1796: When James Monroe was in Paris he heard that one of his slaves in Virginia was very ill. "We lament much the ill health of Tinah... Indeed she is valuable as a sensible and honest servant, as well as most capable, and whose loss could never be repaired. We are particularly gratified that she is well taken care of and wants for nothing."
1800: James Monroe was governor of Virginia during Gabriel’s Conspiracy, an abortive slave uprising in the state. "We have had much trouble with the negroes here. The plan of an insurrection has been clearly proved, and appears to have been of considerable extent. 10 have been condemned and executed, and there are at least twenty, perhaps 40 more to be tried, of whose guilt no doubt is entertained." The slaves who reported the conspiracy were purchased by the government and freed as a reward. (Monroe, v3, p 208.)
1801: The Virginia legislature suggested purchasing lands outside the state to which slaves who participated in the conspiracy could be sent. "The idea of such an acquisition was suggested by motives of humanity, it being intended by means thereof to provide an alternate mode of punishment for those described by the resolution, who under the existing law might be doomed to suffer death... We perceive an existing evil which commenced under our Colonial System, with which we are not properly chargeable, or if at all not in the present degree, and we acknowledge the extreme difficulty of remedying it." (Monroe. v3, p 292-294.)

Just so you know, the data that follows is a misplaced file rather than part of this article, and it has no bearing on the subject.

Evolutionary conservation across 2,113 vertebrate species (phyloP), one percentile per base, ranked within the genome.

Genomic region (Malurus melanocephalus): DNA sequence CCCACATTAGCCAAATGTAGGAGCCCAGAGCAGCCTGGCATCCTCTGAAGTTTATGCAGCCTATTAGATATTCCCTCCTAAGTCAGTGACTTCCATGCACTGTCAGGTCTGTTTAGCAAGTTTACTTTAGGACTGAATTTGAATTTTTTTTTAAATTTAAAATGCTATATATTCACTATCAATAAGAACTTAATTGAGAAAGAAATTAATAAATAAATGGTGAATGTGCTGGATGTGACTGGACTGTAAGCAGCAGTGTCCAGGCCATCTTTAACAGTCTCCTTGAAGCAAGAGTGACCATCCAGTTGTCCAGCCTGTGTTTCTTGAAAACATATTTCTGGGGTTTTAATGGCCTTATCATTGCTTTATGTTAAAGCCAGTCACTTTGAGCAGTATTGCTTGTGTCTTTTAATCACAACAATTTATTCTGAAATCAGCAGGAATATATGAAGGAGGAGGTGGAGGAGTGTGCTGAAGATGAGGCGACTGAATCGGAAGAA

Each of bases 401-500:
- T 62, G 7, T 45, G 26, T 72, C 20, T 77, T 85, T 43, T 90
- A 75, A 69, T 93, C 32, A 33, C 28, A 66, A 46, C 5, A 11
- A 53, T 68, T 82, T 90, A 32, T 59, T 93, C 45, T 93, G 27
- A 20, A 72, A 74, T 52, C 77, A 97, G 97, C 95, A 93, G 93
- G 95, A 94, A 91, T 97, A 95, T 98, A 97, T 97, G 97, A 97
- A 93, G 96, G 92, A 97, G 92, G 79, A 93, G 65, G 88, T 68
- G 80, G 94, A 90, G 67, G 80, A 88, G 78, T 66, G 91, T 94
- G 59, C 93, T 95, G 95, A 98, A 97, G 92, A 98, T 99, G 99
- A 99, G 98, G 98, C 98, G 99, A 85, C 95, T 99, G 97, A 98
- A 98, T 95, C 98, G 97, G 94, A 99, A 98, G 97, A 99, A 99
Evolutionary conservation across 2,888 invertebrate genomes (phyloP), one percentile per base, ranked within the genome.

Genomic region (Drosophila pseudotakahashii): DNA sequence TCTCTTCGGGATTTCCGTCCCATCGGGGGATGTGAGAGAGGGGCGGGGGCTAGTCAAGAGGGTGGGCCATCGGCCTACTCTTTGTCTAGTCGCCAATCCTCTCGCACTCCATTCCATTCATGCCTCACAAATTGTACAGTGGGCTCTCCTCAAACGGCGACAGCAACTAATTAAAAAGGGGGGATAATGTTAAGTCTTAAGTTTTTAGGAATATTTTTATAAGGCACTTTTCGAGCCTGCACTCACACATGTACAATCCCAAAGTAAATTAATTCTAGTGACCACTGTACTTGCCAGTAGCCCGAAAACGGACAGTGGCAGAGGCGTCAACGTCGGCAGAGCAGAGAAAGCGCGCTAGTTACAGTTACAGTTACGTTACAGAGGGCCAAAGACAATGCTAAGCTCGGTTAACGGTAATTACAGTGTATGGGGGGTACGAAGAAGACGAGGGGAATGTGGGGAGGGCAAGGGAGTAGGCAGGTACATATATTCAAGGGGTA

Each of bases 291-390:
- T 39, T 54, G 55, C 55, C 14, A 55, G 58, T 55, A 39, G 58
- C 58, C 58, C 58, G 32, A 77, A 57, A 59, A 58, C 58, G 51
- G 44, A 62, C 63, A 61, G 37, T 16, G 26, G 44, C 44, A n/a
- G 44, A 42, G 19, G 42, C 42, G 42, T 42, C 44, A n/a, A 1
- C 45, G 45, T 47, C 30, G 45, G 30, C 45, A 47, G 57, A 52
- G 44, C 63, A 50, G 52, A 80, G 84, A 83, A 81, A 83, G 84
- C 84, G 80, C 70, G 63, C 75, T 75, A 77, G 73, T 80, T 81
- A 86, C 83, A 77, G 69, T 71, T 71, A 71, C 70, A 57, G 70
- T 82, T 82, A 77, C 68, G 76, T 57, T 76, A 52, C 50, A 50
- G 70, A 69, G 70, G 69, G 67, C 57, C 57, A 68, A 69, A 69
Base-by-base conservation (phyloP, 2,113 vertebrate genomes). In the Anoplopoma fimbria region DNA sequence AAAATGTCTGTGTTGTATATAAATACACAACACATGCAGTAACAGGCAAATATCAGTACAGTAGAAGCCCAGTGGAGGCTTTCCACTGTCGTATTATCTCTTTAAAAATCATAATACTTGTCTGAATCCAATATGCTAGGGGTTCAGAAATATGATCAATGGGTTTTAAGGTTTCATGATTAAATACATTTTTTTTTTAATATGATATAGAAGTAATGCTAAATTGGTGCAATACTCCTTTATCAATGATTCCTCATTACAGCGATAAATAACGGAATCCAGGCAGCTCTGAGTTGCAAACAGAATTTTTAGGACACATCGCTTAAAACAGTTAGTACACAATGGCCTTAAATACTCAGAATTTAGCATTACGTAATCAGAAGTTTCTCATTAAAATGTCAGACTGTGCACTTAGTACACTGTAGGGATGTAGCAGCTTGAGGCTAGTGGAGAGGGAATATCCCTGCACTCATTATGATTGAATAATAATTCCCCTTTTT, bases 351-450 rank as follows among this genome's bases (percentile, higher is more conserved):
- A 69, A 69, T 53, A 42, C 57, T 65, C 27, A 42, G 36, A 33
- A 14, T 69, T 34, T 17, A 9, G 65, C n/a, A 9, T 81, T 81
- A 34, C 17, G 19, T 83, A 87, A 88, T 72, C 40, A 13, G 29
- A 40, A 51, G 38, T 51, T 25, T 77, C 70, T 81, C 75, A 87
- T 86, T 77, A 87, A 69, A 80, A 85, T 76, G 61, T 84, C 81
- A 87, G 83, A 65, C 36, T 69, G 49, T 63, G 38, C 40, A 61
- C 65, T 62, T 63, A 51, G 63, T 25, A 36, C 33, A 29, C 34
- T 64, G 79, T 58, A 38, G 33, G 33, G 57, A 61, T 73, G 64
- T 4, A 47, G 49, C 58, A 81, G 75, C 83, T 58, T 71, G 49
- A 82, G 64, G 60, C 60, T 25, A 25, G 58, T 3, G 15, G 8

1802: The government considered sending insurgent slaves to Sierra Leone. Governor Monroe discovered that under the law of Sierra Leone the slaves would be free as soon as they arrived. "Still I am persuaded that such was not the intention of the Legislature, as it would put culprits in a better condition than the deserving part of those people... The ancestors of the present negroes were brought from Africa and sold here as slaves, they and their descendents for ever. If we send back any of the race subject to a temporary servitude with liberty to their descendants will not the policy be mild and benevolent?" (Monroe. v3, p 352-353.)
1820: "I do not think that any foreigner can sustain a claim against an African brought directly from Africa as a slave, in our Courts, but that when brought within our jurisdiction he must be free." (Monroe. v6, p146.)
1821: "[The international slave trade] is an abominable practice, against which nations are now combining, and it may be presumed that the combination will soon become universal. If it does the traffic must cease, if it does not it will still be carried on, unless the nations favorable to the suppression unite to crush it, under flags whose powers tolerate it, which would in effect be to make war on those powers." (Monroe. v6, p 196.)
1824: James Monroe signed a treaty with Great Britain that would have declared the African slave trade a form of piracy, thereby making it easier to fight the trade supposedly without making it easier for foreign navies to stop and search U.S. ships. He made a plea to the Senate, but did not convince them to ratify the agreement. “Should this convention be adopted, there is every reason to believe that it will be the commencement of a system destined to accomplish the entire abolition of the slave trade… [Other nations will follow the U.S. and U.K.] The crime will then be universally proscribed as piracy, and the traffic be suppressed forever.” (Monroe. v7, p 26.)